from the Amtrak train, that recorder has already been recovered and it was shipped back to Washington on the same government jet that brought our go team in here. So our team in Washington in our recorder's lab is poring through that and will be looking at that tonight. And tomorrow, when we have a press briefing, a media briefing, I think we will be able to update you on what we are finding from that. Oftentimes, it has the speed printed out, superimposed on the video. Now, the event data recorder in each train, in both the locomotive for the Amtrak and the CSX, frankly, we are still looking for those.

In addition to our investigators, we have representatives from the NTSB's office of transportation disaster assistance. They will be working closely with the families of the victims. Now, we are just literally in the very beginning stages of this investigation, but here is some preliminary factual information that we have right now.

[16:07:37] WHITFIELD: You're listening to the NTSB chairman, Robert Sumwalt there, talking about the things that they will be looking into as they try to determine why and how an Amtrak train collided with a freight train there in Cayce, South Carolina.

With us now, Mary Schiavo. She is a former inspector general for the department of transportation. Kaylee Hartung is also been with us on the ground there.

So Mary, to you first, listening to Mr. Sumwalt, he says, you know, there are number of things they are going to look into, which is, you know, company procedure, from the mechanical condition of each of the trains to the medical factors of the people involved, we know there were two who died in this, the conductor and an engineer, the work/rest periods of the employees involved, even looking at all the cell records and examining all of the recordings. This is still very early. This happened overnight. Are there any things that can be answered thus far in your view?

Yes, a couple really important things that we learned. One is that they already have recovered the forward-facing video cameras, which literally is like having an eye at the front of the train. And that's going to be very important to show them what happened.

MARY SCHIAVO, CNN TRANSPORTATION ANALYST: But the second thing that we learned is, of course, that the automated signaling was down. And that they were doing a lot of this by hand, they were communicating with phone calls, et cetera. So, they will be really needing to get the recorders, the other recorders from the train that they are still looking for, because it will be an issue of, who told what to be where. Did you get the instruction on the track? Did you get the wrong instruction? Did you get the right instruction? You know, did you react in time? Did you fail to react? So it really is going to come down to the human responses to what was going on here. And that's all going to be answered, I think, in the event data recorder and on the videos. On the recording --

WHITFIELD: Yes, our Kaylee Hartung was reporting there that -- what was manually being controlled was the switching, the signaling and the dispatches. And if that were the case, is this a condition -- a situation in which perhaps the tracks should not have been used altogether, because everything would have to be done manually, or is that customary, when things go down electronically, that this is -- the next best thing?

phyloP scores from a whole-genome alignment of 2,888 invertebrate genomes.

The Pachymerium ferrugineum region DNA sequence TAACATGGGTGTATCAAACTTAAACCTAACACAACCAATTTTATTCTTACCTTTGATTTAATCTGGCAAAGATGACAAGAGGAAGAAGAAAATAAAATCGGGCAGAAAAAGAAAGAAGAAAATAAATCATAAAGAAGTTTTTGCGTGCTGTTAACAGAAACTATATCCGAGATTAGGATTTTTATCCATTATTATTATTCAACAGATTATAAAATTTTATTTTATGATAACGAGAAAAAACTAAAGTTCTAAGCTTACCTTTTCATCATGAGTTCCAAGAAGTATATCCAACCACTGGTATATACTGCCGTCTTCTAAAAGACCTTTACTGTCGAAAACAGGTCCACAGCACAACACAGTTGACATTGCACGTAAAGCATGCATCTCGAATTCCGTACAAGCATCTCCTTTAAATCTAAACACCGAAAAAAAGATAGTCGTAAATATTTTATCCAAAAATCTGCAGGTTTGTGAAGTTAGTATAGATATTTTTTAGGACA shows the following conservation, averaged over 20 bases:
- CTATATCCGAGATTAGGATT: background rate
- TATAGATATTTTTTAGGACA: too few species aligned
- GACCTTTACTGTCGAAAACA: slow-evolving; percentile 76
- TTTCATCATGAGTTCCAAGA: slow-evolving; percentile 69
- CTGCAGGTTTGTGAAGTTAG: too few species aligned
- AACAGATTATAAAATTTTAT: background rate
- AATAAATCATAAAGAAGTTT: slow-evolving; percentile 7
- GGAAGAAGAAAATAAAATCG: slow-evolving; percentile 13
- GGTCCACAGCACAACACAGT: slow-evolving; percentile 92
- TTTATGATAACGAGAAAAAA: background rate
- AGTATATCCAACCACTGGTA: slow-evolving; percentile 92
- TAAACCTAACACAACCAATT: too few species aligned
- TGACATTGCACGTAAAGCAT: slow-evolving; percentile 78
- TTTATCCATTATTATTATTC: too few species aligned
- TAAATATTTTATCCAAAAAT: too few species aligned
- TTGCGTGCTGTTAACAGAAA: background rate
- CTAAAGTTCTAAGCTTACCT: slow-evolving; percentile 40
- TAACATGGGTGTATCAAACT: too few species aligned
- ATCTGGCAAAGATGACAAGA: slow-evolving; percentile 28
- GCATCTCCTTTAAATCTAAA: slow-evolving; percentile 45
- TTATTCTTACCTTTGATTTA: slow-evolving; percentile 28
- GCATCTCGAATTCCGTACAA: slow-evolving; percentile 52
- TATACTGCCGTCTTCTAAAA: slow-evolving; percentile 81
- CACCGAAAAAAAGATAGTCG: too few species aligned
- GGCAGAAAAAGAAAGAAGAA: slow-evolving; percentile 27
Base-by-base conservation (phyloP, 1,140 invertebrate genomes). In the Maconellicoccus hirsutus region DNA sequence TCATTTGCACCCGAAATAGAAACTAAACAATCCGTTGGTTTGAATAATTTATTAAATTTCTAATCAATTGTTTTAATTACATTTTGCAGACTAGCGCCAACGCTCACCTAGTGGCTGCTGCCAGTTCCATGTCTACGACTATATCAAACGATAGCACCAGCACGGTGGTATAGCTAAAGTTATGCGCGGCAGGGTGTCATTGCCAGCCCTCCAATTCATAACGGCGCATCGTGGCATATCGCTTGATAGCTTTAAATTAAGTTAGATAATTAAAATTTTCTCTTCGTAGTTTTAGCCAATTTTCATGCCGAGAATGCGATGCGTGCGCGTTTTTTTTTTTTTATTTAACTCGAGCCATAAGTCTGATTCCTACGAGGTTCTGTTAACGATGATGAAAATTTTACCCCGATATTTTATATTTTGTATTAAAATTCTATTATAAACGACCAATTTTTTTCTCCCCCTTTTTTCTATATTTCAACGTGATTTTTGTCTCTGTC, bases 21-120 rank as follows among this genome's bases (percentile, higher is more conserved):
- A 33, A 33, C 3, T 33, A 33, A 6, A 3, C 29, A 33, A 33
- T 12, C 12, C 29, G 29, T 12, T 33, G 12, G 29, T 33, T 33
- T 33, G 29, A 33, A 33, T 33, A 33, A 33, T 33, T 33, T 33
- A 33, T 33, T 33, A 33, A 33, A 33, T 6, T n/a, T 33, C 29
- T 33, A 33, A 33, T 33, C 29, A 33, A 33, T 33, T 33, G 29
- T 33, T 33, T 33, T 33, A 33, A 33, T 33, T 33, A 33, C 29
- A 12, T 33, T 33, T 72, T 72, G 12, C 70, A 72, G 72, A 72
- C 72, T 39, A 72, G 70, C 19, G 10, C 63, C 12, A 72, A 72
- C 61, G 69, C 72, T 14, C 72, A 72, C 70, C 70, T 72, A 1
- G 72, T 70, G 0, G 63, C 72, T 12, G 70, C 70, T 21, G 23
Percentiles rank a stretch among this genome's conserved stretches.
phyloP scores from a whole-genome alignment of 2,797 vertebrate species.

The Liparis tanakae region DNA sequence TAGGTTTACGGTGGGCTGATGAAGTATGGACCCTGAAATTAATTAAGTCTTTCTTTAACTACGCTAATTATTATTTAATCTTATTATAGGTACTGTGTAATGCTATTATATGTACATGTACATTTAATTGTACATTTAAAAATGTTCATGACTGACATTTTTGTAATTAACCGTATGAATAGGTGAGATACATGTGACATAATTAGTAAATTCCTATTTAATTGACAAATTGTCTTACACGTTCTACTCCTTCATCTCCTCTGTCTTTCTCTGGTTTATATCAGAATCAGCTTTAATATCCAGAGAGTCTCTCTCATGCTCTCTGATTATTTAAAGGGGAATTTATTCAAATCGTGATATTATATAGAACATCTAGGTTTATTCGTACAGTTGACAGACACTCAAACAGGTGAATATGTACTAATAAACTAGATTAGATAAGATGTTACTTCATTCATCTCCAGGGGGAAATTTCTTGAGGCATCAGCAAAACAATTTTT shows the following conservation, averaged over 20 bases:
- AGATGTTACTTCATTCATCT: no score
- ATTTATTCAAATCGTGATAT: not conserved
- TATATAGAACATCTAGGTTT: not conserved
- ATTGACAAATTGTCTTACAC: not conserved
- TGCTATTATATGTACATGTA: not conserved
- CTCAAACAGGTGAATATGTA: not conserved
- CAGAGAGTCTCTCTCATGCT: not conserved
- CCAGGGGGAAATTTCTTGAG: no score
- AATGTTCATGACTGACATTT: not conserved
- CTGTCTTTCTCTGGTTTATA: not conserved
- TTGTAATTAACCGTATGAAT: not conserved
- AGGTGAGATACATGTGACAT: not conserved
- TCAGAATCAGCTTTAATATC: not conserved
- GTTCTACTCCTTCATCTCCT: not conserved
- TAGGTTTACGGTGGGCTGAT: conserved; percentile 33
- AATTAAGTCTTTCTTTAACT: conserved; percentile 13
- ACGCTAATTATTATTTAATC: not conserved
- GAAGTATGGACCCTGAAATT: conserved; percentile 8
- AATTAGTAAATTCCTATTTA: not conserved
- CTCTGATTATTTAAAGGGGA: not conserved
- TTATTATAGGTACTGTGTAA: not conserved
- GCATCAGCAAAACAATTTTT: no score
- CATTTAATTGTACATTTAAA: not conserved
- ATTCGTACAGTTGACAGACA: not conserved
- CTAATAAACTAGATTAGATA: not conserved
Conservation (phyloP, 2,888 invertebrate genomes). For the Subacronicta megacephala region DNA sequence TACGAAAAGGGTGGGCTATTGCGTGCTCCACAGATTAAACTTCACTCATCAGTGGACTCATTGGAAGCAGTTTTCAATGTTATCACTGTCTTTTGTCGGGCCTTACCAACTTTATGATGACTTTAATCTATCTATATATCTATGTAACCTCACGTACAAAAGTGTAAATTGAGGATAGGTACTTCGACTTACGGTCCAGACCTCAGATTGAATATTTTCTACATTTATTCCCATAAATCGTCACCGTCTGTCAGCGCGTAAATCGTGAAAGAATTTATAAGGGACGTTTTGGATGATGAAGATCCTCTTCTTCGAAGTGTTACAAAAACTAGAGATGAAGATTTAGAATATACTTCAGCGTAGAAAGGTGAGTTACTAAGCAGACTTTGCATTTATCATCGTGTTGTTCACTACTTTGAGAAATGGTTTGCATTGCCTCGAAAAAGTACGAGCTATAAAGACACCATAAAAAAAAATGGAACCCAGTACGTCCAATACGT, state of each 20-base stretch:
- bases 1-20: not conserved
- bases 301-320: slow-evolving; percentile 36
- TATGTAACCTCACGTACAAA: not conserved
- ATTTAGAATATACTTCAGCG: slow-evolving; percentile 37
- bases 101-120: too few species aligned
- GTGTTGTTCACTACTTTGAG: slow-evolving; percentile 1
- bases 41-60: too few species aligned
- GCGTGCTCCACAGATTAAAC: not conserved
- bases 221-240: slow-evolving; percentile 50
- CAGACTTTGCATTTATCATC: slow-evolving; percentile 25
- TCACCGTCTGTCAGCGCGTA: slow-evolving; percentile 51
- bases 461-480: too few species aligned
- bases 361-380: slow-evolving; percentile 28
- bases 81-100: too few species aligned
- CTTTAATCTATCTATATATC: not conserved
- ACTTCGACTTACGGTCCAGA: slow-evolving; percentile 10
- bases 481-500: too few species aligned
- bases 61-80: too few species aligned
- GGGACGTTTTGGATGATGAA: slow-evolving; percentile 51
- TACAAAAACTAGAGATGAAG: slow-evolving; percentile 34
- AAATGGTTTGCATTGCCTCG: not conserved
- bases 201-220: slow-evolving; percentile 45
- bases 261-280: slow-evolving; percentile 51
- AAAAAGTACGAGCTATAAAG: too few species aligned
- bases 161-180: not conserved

[16:10:04] SCHIAVO: Well, unfortunately, a lot of work on the rails and the railroads in this country occur while the trains are moving. Because, of course, the trains have to keep going and moving on. That's one of the reasons why more automation is requested. Because one of the things that additional automation like positive train control would do, is give real-time information when there is work going on the tracks. When there's work going on in the signaling, et cetera. So we have real-time information, delivered to you by automation. And if the train doesn't respond, if the engineer doesn't respond, then the computer takes over.

So yes, unfortunately in the U.S., being a work in progress is pretty much, you know, a way of life for the rail. You are constantly fixing, constantly repairing, constantly checking to see if the tracks are in alignment, the signals are working, et cetera. So there's always somebody working on the rails.

WHITFIELD: All right. Mary Schiavo, thank you so much. Of course, we are going to continue to monitor the comments coming from the chairman at the NTSB.

Meantime, we will be right back.


[16:15:16] WHITFIELD: All right. Now to Capitol Hill and new details about the fallout from that controversial GOP memo alleging FBI surveillance abuses.

CNN is learning that Democrats on the House intel committee will likely push for a vote tomorrow to release their rebuttal to the memo. President Trump, who is spending the day golfing at his Florida golf course sent out a tweet this weekend claiming the memo vindicated him in the Russia probe. The memo alleges the FBI and justice department abused their surveillance authority to target a Trump campaign adviser. Now many Democrats and some Republicans are disputing the claim that the memo vindicates the President. Democrats are warning of dire consequences if the president uses the memo as an excuse to fire leaders of the Russia investigation.